Dr. Waismann listens to the heartbeat of an opiate-dependent patient who receives withdrawal and craving treatment in the ANR unit at Barzilai Hospital in Israel, April 4, 2007.
Because I was interested in the idea, I asked Dr. Waismann if I could come to document this unique treatment from a closer point of view. Dr. Waismann told me that new patients had just arrived and invited me to come to his clinic the next day to see him and his team using this special treatment but with one condition: none of his patients should be recognizable in my images to keep and respect their privacy.

The next day I drove to the ANR clinic in Barzilai Hospital. At the gate the security man who saw "TV" on my car windows asked for my press card. After a short interrogation about the purpose of my visit he let me in and I parked my car. As I walked through the hospital corridors I could smell the distinctive "hospital smell" of drugs and sickness. When I passed patients and medical employees with my camera equipment they gave me suspicious looks. I finally arrived to the ANR clinic and found Dr. Waismann and his crew busily treating their patients.

An opiate-dependent patient receives a withdrawal and cravings treatment in the ANR unit at the Barzilai Hospital, Israel, on April 4, 2007. Withdrawal is controlled using medications, including anesthetic agents that allow withdrawal to occur while the patient is unconscious.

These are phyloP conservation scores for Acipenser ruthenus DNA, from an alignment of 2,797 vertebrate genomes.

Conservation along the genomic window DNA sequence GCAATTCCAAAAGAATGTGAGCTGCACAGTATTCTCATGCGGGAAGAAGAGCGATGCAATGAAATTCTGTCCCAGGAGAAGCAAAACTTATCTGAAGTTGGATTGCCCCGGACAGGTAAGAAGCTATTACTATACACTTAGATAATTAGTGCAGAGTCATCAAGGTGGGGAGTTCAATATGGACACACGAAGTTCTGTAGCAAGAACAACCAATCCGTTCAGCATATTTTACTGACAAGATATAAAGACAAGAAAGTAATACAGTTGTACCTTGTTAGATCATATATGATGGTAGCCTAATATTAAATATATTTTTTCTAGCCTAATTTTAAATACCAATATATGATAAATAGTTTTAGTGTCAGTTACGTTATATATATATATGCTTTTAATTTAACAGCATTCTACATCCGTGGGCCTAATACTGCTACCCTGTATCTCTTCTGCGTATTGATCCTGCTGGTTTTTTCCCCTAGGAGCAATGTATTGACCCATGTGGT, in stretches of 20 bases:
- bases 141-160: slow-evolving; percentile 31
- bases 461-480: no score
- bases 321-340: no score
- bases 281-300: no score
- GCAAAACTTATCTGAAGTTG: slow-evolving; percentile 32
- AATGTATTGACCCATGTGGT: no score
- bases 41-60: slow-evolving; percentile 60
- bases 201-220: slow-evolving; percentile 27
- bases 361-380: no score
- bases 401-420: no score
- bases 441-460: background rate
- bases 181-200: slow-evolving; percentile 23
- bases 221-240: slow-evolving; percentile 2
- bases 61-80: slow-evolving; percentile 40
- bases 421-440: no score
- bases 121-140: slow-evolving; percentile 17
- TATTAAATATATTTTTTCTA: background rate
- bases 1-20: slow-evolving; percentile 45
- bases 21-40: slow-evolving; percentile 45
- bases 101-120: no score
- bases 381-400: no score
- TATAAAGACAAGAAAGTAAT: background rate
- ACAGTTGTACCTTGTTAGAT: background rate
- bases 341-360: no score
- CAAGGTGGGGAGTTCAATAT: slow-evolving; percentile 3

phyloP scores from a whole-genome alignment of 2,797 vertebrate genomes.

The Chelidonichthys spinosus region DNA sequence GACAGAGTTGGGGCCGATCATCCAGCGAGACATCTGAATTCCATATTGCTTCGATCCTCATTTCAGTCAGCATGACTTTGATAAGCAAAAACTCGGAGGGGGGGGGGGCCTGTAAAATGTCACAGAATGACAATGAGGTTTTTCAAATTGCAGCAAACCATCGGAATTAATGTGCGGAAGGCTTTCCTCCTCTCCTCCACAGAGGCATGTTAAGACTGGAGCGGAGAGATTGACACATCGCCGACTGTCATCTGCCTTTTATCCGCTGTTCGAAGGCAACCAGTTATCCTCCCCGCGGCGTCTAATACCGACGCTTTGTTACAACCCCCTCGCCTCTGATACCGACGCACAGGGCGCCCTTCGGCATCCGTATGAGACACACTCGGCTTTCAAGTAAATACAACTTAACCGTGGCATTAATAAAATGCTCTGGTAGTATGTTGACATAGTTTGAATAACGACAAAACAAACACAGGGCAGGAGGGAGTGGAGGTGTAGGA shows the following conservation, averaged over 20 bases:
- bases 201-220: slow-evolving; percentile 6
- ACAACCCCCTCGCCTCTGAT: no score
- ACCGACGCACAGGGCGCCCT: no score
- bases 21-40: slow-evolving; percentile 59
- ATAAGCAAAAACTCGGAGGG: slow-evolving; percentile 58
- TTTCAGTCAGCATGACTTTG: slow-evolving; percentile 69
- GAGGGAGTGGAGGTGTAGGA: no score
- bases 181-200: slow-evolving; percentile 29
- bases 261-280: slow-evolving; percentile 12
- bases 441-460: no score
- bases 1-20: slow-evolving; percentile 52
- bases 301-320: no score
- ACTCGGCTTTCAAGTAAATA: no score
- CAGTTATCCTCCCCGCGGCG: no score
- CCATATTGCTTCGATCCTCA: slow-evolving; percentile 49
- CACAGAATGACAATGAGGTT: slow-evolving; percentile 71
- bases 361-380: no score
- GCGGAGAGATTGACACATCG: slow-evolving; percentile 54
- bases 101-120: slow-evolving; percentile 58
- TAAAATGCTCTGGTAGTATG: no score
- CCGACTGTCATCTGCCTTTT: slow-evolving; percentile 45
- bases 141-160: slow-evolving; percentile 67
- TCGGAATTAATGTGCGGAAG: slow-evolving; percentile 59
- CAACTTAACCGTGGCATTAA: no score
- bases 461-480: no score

I put my camera gear in the corner of the room and after assessing the light conditions of the clinic I decided to shoot the session without using any flash because it would give a harsh effect to the images and I wanted to project softness and mysteriousness. Instead, I set up the camera ISO speed to 640 and I pulled out three fixed, good-old Nikon lenses from the camera cases. The first one was a 28mm-f2.8, the second one a 50mm-f1.4 and the last one was the 100mm-f1.8. From my professional photography experience I found that these are my most valuable lenses when facing low-light conditions and when I need to express a strong sense of atmosphere and intimacy in my images. I placed the lenses on Dr. Waismann's desk and mounted the wide-angle lens to start documenting the clinic by taking general shots. As I got more familiar and more comfortable working with the medical team, I switched my lens to medium and long lenses and got closer to my subjects. I tried to capture the patient's moment of transformation from a heavy drug addict to a clean and free person.